On appeal from the Superior Court of New Jersey, Law Division, Gloucester County.
Deighan, Havey and Muir, Jr. The opinion of the court was delivered by Havey, J.A.D.
Plaintiff Washington Township Zoning Board of Adjustment appeals from a dismissal of its action in lieu of prerogative writs against defendants Washington Township Planning Board, Morris Novack and Robert Pelio. In granting defendants summary judgment, Judge DeSimone determined that the zoning board had no standing to institute the suit. He also concluded that the action was time-barred by the 45-day period prescribed by R. 4:69-6. We now affirm.
Defendant-developer Morris Novack proposed to construct a 155,000 square foot shopping center on an 18-acre tract he owned in Washington Township. The tract is zoned predominantly "neighborhood-commercial" (NC) with the exception of two "legs" extending into the high density-residential zone.
Novack applied to the planning board for site plan approval as well as variances (N.J.S.A. 40:55D-70(c)) including a variance permitting individual stores within the NC-zone in excess of 10,000 square feet each. The relevant portion of the Washington Township ordinance (section 82-73), which sets forth the permitted uses, provides that "no single store shall occupy a floor area in excess of 10,000 square feet." Contemporaneous with his planning board application, Novack applied to the zoning board seeking a limited special reasons variance (N.J.S.A. 40:55D-70(d)) for permission to use two "legs" of the tract
zoned in the highway density for commercial purposes and for a special reasons variance to "enlarge the permitted uses to include all those allowed within the shopping center."
On September 10, 1985 the planning board approved the site plan ". . . with [the] requested variances subject to [sic] conditions." Site plan approval was in addition to the planning board's "recommendation to the zoning board of adjustment that they grant a use variance . . . [to] allow all the uses [specified in] . . . the zoning ordinance."
It is disputed as to the nature and scope of Novack's application before the zoning board. The zoning board argues that Novack applied for a variance to expand the allowable uses in the NC-zone by eliminating the maximum floor square footage of 10,000 square feet. Novack argues that he did not apply to the zoning board for a variance from the 10,000 square foot-limitation; rather his application was to expand the type of uses contemplated in the shopping center. In any event, on September 12, 1985, by a four-to-three vote, the zoning board denied the application.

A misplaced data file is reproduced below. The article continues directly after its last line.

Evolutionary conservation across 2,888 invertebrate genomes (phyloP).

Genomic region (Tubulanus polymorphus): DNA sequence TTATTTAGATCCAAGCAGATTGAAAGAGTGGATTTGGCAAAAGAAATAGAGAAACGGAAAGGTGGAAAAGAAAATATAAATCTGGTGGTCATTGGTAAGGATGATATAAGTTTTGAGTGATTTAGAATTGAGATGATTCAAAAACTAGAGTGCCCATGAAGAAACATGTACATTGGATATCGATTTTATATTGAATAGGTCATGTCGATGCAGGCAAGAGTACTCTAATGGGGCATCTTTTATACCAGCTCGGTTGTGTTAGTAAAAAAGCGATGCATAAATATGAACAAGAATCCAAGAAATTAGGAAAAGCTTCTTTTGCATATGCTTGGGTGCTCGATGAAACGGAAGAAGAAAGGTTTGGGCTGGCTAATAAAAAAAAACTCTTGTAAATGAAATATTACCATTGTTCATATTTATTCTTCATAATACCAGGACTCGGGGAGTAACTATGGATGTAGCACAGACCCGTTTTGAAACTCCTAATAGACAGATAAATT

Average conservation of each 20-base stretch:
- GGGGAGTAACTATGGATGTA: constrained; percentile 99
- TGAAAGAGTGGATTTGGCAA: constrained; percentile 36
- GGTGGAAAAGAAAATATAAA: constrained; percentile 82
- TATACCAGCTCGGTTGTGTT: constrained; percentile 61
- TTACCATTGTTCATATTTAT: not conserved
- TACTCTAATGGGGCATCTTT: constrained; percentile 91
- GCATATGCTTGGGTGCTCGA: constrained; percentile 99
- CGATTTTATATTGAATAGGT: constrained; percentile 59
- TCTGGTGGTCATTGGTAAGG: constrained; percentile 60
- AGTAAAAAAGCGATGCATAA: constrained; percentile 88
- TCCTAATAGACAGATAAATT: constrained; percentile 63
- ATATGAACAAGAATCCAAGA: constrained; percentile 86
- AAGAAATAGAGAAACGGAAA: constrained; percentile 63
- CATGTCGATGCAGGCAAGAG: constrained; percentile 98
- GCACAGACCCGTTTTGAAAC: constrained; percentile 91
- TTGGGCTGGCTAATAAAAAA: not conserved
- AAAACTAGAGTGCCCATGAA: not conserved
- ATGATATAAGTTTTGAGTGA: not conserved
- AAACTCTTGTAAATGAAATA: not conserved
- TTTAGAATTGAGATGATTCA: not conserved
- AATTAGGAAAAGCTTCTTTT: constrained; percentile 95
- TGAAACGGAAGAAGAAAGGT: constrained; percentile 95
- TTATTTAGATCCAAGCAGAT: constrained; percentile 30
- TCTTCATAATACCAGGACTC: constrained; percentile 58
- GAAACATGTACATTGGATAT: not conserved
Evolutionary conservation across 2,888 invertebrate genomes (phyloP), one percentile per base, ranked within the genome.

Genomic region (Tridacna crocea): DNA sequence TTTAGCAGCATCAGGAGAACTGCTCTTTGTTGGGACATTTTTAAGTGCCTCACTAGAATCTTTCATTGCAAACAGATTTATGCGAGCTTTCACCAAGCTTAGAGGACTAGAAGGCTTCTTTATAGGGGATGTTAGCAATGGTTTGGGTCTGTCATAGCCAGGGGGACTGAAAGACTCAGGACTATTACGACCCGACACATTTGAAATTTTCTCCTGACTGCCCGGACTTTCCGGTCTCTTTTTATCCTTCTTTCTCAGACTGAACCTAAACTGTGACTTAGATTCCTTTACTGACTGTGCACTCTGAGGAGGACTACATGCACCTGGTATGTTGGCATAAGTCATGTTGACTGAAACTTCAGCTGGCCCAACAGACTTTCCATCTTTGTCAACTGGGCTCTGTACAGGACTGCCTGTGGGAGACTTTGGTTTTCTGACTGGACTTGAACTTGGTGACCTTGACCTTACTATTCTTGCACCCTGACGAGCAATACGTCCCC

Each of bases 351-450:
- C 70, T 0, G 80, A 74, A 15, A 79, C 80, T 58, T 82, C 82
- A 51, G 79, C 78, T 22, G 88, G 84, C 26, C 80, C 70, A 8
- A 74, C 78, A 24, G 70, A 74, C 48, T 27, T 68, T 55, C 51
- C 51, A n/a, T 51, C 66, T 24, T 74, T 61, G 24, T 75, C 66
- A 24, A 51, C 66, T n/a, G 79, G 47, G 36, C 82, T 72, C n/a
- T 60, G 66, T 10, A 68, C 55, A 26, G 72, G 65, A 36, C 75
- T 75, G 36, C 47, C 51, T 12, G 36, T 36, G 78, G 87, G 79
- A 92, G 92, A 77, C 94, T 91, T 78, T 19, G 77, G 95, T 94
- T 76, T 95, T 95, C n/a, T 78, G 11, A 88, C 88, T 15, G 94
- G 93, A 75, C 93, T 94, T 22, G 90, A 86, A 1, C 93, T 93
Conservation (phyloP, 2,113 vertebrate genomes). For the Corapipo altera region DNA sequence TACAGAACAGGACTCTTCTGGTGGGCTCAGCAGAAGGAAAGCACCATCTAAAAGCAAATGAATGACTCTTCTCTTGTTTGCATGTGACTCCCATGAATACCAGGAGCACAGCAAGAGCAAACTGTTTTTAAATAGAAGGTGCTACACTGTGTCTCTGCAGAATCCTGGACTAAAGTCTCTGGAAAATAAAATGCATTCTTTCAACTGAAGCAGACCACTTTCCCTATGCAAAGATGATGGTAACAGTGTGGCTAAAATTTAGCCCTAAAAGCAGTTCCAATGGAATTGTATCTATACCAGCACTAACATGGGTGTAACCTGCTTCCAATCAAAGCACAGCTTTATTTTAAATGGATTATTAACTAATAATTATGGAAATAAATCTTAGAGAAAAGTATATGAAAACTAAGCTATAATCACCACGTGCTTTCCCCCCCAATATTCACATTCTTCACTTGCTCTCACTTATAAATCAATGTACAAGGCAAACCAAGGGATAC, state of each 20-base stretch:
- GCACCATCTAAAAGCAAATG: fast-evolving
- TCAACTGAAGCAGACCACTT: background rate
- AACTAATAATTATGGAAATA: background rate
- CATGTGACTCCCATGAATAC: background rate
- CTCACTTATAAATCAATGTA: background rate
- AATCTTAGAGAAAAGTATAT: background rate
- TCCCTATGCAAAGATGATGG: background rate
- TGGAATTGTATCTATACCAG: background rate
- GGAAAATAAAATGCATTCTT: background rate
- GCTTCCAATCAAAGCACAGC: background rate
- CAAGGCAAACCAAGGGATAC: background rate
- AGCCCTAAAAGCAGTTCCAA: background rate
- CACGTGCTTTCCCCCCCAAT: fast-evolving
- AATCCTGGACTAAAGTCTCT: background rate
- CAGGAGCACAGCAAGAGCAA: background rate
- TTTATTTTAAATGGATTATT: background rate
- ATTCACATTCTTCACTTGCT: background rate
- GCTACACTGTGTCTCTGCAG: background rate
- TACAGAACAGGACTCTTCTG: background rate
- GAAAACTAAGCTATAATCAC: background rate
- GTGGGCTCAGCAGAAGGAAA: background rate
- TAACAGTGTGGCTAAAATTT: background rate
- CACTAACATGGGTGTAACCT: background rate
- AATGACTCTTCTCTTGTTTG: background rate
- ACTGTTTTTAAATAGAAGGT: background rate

Subsequent to the zoning board's denial, Novack modified his proposal by removing the two "legs" which were in the high density zone from the proposal. While not entirely clear from the record, the planning board's determination was not memorialized by resolution until December 17, 1985. The resolution, for the first time, expressly referred to Novack's variance "[t]o permit construction of stores in excess of 10,000 square feet." It recited that "[p]reliminary and final site plan approval is hereby granted with requested variances subject to the following conditions". [Emphasis supplied]. A new public notice of decision was published on April 23, 1986 memorializing the planning board's determination.
At its regular meeting on April 10, 1986 the zoning board authorized its attorney to investigate public complaints that Novack was proceeding to construct the shopping center in violation of the zoning board's September 12, 1985 denial. Its
attorney submitted a written report advising it that the planning board acted improperly in that Novack's variance application from the floor square footage requirement was for a special reasons variance which could be granted only by the zoning board.
The zoning board thereupon notified the planning board of the "jurisdictional problem" and requested that they rescind their approval. At its regular meeting on May 8, 1986, the zoning board again considered the matter and decided to defer legal action to permit the planning board to "take remedial action on its own volition." At its next meeting on June 12, 1986, the zoning board authorized its attorney to commence suit. A meeting was held between the respective boards on or about June 24, 1986. ...